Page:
- Hold those responsible for training accountable
- Prioritize (teach, grow, reinforce) reading throughout K-12 public education, particularly K-8
- Illuminate, reward successful districts, charters
- At the highest level of State Government, speak clearly and decisively to the public school districts and open-enrollment public charter schools of Arkansas that the following is coming, and that they will be best served by voluntarily implementing now what will soon be required by law
- In 2019-20 (the first school year after the 92nd General Assembly), require that all Arkansas Kindergarten students be instructed in phonics/science of reading and that district/charter resources must be prioritized to ensure that all Kindergarten students are reading at level by the end of the school year. Repeat for each subsequent grade.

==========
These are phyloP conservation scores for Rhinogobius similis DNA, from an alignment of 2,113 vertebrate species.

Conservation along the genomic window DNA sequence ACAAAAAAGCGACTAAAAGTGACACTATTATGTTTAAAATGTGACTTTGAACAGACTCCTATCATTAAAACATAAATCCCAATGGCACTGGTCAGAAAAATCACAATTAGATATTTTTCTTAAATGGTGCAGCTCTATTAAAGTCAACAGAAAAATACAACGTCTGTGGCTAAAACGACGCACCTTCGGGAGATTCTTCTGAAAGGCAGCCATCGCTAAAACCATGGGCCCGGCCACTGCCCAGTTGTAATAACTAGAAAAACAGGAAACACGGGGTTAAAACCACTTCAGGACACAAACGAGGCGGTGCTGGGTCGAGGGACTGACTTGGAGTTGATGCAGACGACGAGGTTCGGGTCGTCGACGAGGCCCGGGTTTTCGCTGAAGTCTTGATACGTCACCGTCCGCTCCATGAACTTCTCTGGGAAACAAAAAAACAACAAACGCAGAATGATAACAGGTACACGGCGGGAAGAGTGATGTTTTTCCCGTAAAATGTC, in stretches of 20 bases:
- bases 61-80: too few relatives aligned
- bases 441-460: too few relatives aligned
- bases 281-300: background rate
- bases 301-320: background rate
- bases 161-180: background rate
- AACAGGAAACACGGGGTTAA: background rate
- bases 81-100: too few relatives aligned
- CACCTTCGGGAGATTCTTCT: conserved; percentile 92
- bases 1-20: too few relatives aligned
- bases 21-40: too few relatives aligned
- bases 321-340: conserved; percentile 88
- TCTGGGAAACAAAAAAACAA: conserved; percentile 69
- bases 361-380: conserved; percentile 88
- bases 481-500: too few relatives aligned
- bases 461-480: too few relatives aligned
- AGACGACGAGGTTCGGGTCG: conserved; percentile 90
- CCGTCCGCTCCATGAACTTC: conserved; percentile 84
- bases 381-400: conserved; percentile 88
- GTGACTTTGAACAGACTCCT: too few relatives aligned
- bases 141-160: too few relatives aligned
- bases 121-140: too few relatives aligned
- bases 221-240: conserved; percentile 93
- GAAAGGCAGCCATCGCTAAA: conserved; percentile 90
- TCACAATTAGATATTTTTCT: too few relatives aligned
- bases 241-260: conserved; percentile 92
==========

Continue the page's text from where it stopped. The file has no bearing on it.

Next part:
- In 2019-20 (the first school year after the 92nd General Assembly), require that the reading level of all Arkansas Grade 1 through 12 students be assessed and reported, and that immediate, intensive intervention be individually implemented to ensure grade level readiness by:
- Grades 1 – 3 end of school year
- Grades 4 – 5 end of elementary school
- Grades 6 – 7 end of intermediate school/middle school/junior high
- Grades 9 – 12 end of high school
- Do not penalize students, families for adults’ failures
It really is this simple: If a child does not learn to read, he/she will not read to learn.
The State of Arkansas currently invests approximately $87,100 for each students’ K-12 journey. Throw in local and federal sources, and the number is easily $140,000 per student. If our public districts and charters are not guaranteeing the basic building block of education, why do they even exist?
When the Arkansas high school graduation rate is 87%, but 59% of students are not reading ready, we are not graduating students ready for K-12, much less college, career and/or community.
Not reading at grade level is an individual, familial, community and state economic development emergency, and it must be addressed with the utmost urgency.